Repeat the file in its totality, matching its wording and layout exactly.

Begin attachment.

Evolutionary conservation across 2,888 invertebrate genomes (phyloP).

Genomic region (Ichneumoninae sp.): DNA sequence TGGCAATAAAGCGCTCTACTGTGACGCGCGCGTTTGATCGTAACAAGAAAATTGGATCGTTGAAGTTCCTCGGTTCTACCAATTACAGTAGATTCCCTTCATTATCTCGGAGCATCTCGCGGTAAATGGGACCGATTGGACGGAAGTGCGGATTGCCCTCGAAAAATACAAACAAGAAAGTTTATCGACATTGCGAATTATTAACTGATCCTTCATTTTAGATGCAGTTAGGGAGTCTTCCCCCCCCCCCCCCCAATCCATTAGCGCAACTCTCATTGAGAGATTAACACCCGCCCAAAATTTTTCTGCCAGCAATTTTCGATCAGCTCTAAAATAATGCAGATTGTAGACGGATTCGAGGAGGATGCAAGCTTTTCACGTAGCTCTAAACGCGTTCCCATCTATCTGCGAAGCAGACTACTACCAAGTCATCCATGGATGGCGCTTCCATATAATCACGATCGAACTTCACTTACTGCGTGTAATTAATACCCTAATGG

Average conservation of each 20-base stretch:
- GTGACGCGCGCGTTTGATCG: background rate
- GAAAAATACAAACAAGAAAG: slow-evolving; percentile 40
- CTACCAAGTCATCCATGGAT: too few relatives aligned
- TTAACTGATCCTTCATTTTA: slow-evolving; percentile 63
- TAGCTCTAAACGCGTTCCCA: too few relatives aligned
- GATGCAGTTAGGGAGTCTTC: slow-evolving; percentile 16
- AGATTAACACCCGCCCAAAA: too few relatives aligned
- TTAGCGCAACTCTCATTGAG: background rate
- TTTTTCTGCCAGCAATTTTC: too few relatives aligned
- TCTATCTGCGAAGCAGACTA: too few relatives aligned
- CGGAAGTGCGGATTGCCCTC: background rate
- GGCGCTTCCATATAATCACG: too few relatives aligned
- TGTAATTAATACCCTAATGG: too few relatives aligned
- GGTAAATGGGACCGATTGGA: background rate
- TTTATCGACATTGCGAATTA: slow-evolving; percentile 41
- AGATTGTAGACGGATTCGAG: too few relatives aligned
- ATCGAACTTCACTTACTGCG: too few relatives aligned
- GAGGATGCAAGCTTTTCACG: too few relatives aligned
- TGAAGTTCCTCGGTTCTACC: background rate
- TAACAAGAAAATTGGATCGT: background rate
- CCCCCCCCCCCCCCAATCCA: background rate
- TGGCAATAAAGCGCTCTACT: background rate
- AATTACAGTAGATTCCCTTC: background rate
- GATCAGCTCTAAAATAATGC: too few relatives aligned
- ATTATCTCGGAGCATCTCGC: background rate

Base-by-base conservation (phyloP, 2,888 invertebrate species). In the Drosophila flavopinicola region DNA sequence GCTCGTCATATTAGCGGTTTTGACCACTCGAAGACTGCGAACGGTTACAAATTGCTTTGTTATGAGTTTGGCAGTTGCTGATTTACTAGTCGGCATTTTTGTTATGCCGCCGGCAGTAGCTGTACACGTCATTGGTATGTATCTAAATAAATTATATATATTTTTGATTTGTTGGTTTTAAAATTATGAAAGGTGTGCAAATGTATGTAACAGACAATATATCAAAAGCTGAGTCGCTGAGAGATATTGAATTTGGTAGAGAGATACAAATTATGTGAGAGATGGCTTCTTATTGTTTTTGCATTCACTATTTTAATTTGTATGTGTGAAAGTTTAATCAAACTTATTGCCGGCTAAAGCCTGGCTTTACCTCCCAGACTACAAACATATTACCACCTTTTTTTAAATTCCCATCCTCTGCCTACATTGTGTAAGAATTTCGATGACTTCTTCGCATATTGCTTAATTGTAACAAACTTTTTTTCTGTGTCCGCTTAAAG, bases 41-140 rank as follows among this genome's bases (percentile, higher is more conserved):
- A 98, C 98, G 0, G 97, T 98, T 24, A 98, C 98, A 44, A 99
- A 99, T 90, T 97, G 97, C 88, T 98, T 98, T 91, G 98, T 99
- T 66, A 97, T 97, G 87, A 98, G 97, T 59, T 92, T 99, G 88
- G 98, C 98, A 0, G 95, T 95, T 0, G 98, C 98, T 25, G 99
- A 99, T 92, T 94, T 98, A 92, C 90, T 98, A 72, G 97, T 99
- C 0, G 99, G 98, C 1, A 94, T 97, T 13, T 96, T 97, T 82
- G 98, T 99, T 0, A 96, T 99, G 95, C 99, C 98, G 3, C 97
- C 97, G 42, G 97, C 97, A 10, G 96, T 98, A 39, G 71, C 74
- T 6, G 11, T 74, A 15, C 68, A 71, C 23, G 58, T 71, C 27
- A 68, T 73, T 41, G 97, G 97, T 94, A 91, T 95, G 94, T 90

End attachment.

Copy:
Evolutionary conservation across 2,888 invertebrate genomes (phyloP).

Genomic region (Ichneumoninae sp.): DNA sequence TGGCAATAAAGCGCTCTACTGTGACGCGCGCGTTTGATCGTAACAAGAAAATTGGATCGTTGAAGTTCCTCGGTTCTACCAATTACAGTAGATTCCCTTCATTATCTCGGAGCATCTCGCGGTAAATGGGACCGATTGGACGGAAGTGCGGATTGCCCTCGAAAAATACAAACAAGAAAGTTTATCGACATTGCGAATTATTAACTGATCCTTCATTTTAGATGCAGTTAGGGAGTCTTCCCCCCCCCCCCCCCAATCCATTAGCGCAACTCTCATTGAGAGATTAACACCCGCCCAAAATTTTTCTGCCAGCAATTTTCGATCAGCTCTAAAATAATGCAGATTGTAGACGGATTCGAGGAGGATGCAAGCTTTTCACGTAGCTCTAAACGCGTTCCCATCTATCTGCGAAGCAGACTACTACCAAGTCATCCATGGATGGCGCTTCCATATAATCACGATCGAACTTCACTTACTGCGTGTAATTAATACCCTAATGG

Average conservation of each 20-base stretch:
- GTGACGCGCGCGTTTGATCG: background rate
- GAAAAATACAAACAAGAAAG: slow-evolving; percentile 40
- CTACCAAGTCATCCATGGAT: too few relatives aligned
- TTAACTGATCCTTCATTTTA: slow-evolving; percentile 63
- TAGCTCTAAACGCGTTCCCA: too few relatives aligned
- GATGCAGTTAGGGAGTCTTC: slow-evolving; percentile 16
- AGATTAACACCCGCCCAAAA: too few relatives aligned
- TTAGCGCAACTCTCATTGAG: background rate
- TTTTTCTGCCAGCAATTTTC: too few relatives aligned
- TCTATCTGCGAAGCAGACTA: too few relatives aligned
- CGGAAGTGCGGATTGCCCTC: background rate
- GGCGCTTCCATATAATCACG: too few relatives aligned
- TGTAATTAATACCCTAATGG: too few relatives aligned
- GGTAAATGGGACCGATTGGA: background rate
- TTTATCGACATTGCGAATTA: slow-evolving; percentile 41
- AGATTGTAGACGGATTCGAG: too few relatives aligned
- ATCGAACTTCACTTACTGCG: too few relatives aligned
- GAGGATGCAAGCTTTTCACG: too few relatives aligned
- TGAAGTTCCTCGGTTCTACC: background rate
- TAACAAGAAAATTGGATCGT: background rate
- CCCCCCCCCCCCCCAATCCA: background rate
- TGGCAATAAAGCGCTCTACT: background rate
- AATTACAGTAGATTCCCTTC: background rate
- GATCAGCTCTAAAATAATGC: too few relatives aligned
- ATTATCTCGGAGCATCTCGC: background rate

Base-by-base conservation (phyloP, 2,888 invertebrate species). In the Drosophila flavopinicola region DNA sequence GCTCGTCATATTAGCGGTTTTGACCACTCGAAGACTGCGAACGGTTACAAATTGCTTTGTTATGAGTTTGGCAGTTGCTGATTTACTAGTCGGCATTTTTGTTATGCCGCCGGCAGTAGCTGTACACGTCATTGGTATGTATCTAAATAAATTATATATATTTTTGATTTGTTGGTTTTAAAATTATGAAAGGTGTGCAAATGTATGTAACAGACAATATATCAAAAGCTGAGTCGCTGAGAGATATTGAATTTGGTAGAGAGATACAAATTATGTGAGAGATGGCTTCTTATTGTTTTTGCATTCACTATTTTAATTTGTATGTGTGAAAGTTTAATCAAACTTATTGCCGGCTAAAGCCTGGCTTTACCTCCCAGACTACAAACATATTACCACCTTTTTTTAAATTCCCATCCTCTGCCTACATTGTGTAAGAATTTCGATGACTTCTTCGCATATTGCTTAATTGTAACAAACTTTTTTTCTGTGTCCGCTTAAAG, bases 41-140 rank as follows among this genome's bases (percentile, higher is more conserved):
- A 98, C 98, G 0, G 97, T 98, T 24, A 98, C 98, A 44, A 99
- A 99, T 90, T 97, G 97, C 88, T 98, T 98, T 91, G 98, T 99
- T 66, A 97, T 97, G 87, A 98, G 97, T 59, T 92, T 99, G 88
- G 98, C 98, A 0, G 95, T 95, T 0, G 98, C 98, T 25, G 99
- A 99, T 92, T 94, T 98, A 92, C 90, T 98, A 72, G 97, T 99
- C 0, G 99, G 98, C 1, A 94, T 97, T 13, T 96, T 97, T 82
- G 98, T 99, T 0, A 96, T 99, G 95, C 99, C 98, G 3, C 97
- C 97, G 42, G 97, C 97, A 10, G 96, T 98, A 39, G 71, C 74
- T 6, G 11, T 74, A 15, C 68, A 71, C 23, G 58, T 71, C 27
- A 68, T 73, T 41, G 97, G 97, T 94, A 91, T 95, G 94, T 90